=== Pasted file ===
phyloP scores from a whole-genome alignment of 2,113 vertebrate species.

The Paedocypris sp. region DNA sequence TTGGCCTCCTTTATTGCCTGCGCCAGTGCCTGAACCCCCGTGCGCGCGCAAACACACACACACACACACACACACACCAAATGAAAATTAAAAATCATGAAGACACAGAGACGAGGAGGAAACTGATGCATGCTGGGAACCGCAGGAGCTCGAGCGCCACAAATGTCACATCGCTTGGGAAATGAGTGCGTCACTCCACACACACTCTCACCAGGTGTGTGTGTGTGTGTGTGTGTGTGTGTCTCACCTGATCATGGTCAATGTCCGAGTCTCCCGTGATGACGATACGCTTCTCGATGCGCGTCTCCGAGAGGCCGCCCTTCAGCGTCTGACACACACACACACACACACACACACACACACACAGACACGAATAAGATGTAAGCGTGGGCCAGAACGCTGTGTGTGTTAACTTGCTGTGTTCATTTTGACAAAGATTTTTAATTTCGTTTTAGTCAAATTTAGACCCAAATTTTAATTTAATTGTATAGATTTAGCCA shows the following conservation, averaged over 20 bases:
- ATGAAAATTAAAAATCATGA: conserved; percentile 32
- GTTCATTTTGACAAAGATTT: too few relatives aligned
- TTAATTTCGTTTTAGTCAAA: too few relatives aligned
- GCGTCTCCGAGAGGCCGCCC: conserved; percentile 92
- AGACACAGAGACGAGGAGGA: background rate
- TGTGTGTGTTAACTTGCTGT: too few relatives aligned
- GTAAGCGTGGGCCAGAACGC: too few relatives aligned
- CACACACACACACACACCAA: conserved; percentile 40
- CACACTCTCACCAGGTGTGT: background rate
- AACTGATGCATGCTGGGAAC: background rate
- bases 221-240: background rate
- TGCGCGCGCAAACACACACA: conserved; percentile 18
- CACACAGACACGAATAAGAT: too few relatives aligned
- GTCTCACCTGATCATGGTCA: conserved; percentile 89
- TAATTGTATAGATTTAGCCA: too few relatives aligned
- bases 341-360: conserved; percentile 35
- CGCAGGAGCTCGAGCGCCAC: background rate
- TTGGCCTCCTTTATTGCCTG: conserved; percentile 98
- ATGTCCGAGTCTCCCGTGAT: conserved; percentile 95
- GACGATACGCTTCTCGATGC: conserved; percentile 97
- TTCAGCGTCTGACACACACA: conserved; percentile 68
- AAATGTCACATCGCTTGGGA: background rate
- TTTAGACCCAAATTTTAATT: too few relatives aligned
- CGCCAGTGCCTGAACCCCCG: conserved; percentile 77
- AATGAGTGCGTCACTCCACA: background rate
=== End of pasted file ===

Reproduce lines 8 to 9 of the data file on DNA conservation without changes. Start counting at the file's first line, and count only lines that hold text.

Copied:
- TGTGTGTGTTAACTTGCTGT: too few relatives aligned
- GTAAGCGTGGGCCAGAACGC: too few relatives aligned